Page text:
Sometimes people charged as being removable are not actually removable and other times people may be legally entitled to assert certain defenses to removal. The immigration judge will decide these matters. Either the non-citizen or the government may seek review of an immigration judge’s decision if an appeal is timely filed.
ProBono Detainee Project:
For persons who are currently detained, you may download the ProBono Detainee Project intake in English here.
Para personas que estan detenidas actualmente, descargue la aplicacion del programa ProBono para Detenidos en español aqui.
Special Immigrant Juvenile status is a form of lawful status for immigrant children in the United States who cannot be reunited with one or both parents as a result of abuse, neglect, or abandonment. For a child to be eligible, in addition to the above a state court within the United States must also find that that it is not in the best interest of the child to be returned to his/her country of nationality.
It is important to note that the age of majority in Nebraska is 19 years old and in Iowa it is 18 year old. Children should seek legal advice on whether they qualify for this form relief well in advance of reaching the age of majority
Individuals who have suffered substantial mental or physical abuse as a result of being a victim of a certain serious qualifying crimes may be eligible for U nonimmigrant status. Those qualifying crimes include: “rape; torture; trafficking; incest; domestic violence; sexual assault; abusive sexual contact; prostitution; sexual exploitation; stalking; female genital mutilation; being held hostage; peonage; involuntary servitude; slave trade; kidnapping; abduction; unlawful criminal restraint; false imprisonment; blackmail; extortion; manslaughter; murder; felonious assault; witness tampering; obstruction of justice; perjury; fraud in foreign labor contracting.” People who qualify for a U-visa may also include certain family members as derivatives, such as a spouse, children, parents, and siblings, depending upon the age of the victim.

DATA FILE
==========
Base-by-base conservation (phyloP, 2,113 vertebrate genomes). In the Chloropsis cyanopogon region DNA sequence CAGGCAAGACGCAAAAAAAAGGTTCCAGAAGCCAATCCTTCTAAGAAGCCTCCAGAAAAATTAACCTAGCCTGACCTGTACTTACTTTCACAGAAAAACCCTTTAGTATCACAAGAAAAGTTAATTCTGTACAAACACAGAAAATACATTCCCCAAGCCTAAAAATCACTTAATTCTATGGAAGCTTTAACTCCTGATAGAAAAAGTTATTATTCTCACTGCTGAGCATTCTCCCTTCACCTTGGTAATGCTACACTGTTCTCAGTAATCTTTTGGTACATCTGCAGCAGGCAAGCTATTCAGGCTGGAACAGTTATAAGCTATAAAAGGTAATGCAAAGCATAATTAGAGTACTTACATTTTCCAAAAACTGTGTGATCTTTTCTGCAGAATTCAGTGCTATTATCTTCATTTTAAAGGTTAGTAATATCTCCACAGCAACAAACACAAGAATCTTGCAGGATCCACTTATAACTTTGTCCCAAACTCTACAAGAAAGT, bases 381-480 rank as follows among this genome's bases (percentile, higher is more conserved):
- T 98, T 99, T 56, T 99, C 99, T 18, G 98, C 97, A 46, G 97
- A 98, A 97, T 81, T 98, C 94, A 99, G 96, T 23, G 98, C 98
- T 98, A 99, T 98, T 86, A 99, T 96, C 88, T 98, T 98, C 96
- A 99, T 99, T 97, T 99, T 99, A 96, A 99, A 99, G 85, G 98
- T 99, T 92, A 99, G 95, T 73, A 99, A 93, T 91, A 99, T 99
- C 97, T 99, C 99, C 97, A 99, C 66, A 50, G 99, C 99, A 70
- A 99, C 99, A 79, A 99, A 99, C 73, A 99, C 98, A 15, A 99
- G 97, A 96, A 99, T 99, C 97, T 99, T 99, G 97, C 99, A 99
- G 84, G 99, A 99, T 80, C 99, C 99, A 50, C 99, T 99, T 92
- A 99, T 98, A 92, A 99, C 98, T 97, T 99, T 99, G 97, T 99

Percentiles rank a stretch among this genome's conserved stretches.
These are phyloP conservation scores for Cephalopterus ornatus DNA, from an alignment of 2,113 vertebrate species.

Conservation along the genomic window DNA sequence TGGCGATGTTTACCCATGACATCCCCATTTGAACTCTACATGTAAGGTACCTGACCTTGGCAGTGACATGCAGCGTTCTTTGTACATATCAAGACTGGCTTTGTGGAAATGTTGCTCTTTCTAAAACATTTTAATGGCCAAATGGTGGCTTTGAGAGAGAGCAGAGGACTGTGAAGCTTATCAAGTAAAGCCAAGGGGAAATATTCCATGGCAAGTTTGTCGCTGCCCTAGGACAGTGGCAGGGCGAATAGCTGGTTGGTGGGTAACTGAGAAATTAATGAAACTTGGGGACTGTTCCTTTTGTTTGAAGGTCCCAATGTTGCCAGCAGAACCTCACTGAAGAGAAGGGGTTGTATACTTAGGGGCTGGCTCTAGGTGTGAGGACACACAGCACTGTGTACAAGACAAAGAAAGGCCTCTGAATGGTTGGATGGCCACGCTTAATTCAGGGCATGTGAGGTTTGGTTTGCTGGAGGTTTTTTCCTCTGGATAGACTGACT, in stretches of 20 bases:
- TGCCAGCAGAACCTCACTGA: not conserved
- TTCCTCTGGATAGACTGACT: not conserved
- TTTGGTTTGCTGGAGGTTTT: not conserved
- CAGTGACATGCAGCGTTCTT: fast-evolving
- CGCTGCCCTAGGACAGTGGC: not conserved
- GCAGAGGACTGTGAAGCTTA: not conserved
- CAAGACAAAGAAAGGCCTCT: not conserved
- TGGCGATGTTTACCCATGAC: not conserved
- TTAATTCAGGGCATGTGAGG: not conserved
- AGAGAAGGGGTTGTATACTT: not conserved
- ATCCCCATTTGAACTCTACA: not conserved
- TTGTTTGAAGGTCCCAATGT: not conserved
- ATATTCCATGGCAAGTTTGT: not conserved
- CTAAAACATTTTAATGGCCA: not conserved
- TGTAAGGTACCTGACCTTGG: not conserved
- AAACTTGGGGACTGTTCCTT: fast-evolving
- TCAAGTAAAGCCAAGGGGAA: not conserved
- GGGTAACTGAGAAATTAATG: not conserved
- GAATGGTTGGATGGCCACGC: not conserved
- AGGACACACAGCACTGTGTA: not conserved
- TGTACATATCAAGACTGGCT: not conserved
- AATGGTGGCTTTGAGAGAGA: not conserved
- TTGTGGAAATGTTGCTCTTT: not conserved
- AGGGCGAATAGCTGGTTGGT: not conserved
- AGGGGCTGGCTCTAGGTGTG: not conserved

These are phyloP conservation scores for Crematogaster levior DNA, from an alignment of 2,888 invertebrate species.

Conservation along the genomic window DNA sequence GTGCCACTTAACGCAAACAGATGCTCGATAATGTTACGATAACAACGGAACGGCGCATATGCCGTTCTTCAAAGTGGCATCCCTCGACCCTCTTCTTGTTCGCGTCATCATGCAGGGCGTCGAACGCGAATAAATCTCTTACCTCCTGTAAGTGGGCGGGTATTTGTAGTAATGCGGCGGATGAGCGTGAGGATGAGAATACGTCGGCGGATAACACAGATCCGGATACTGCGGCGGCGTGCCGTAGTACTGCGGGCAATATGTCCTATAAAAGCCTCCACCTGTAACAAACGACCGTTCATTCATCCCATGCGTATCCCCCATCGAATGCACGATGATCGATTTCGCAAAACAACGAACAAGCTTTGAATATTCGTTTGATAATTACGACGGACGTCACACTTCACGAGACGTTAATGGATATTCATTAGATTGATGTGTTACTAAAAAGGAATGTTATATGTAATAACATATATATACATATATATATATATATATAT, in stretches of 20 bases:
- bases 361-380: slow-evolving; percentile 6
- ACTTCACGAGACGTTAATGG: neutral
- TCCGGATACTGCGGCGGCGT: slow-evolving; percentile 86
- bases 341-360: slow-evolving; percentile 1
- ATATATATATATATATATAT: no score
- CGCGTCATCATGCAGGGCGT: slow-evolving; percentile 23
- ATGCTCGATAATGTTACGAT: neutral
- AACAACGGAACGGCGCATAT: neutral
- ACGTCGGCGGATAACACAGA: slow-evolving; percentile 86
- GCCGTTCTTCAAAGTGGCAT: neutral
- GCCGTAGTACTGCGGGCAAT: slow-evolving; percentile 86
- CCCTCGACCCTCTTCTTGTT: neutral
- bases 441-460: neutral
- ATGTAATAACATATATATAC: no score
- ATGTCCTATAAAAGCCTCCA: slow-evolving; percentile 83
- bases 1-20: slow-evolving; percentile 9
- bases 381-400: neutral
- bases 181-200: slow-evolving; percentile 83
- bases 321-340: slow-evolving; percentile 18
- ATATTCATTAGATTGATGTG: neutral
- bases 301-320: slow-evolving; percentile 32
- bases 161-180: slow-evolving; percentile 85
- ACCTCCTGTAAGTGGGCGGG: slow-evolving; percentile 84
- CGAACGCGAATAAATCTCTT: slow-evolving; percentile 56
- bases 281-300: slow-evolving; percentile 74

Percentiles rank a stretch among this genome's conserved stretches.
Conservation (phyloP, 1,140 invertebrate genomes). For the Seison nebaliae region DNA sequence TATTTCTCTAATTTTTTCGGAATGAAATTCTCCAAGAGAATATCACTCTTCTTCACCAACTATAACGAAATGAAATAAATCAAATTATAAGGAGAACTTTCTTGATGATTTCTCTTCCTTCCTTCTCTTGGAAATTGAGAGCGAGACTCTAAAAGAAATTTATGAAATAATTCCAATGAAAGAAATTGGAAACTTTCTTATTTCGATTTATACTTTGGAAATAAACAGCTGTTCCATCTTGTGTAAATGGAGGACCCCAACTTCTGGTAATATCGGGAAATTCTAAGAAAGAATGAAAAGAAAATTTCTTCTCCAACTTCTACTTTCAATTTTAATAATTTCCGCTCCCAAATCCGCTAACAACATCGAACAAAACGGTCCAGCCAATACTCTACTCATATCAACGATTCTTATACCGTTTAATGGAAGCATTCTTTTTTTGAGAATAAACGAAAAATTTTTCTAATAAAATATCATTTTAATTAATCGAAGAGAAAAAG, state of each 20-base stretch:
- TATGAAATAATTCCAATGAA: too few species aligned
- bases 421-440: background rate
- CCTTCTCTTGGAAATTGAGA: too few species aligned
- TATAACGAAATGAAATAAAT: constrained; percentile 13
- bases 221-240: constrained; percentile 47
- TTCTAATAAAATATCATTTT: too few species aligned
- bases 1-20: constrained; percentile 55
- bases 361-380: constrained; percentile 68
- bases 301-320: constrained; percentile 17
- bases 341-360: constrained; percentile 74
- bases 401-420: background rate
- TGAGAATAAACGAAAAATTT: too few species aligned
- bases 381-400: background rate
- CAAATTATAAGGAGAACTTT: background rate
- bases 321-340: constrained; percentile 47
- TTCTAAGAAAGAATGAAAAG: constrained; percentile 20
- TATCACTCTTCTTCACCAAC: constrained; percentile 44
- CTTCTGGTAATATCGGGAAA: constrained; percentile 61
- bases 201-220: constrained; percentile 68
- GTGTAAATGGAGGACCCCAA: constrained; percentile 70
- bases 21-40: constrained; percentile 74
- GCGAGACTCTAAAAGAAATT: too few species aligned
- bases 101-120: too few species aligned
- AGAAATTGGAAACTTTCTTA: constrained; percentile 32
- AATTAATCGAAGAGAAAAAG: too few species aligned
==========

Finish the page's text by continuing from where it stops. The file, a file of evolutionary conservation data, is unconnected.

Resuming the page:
If a spouse, child, or parent, is being battered or subject to extreme cruelty by a U.S. citizen of lawful permanent resident, he or she may be able to file a self-petition under the Violence Against Women Act (VAWA). VAWA allows qualifying victims of domestic violence to obtain deferred action, a work permit, and some individuals may also be eligible for lawful permanent resident status. A VAWA self-petition can be filed without the abuser knowledge or permission. The provisions of VAWA apply equally to women and men.
Neither the information provided on this web site nor transmissions between you and JFON-NE through this web site are intended to provide legal advice or to create an attorney-client relationship. Note that you are not a client of JFON-NE until both you and JFON-NE agree to enter into that attorney/client relationship in a signed writing specifically describing the legal matter on which JFON-NE will represent you. | ® 2014 Justice For Our Neighbors NE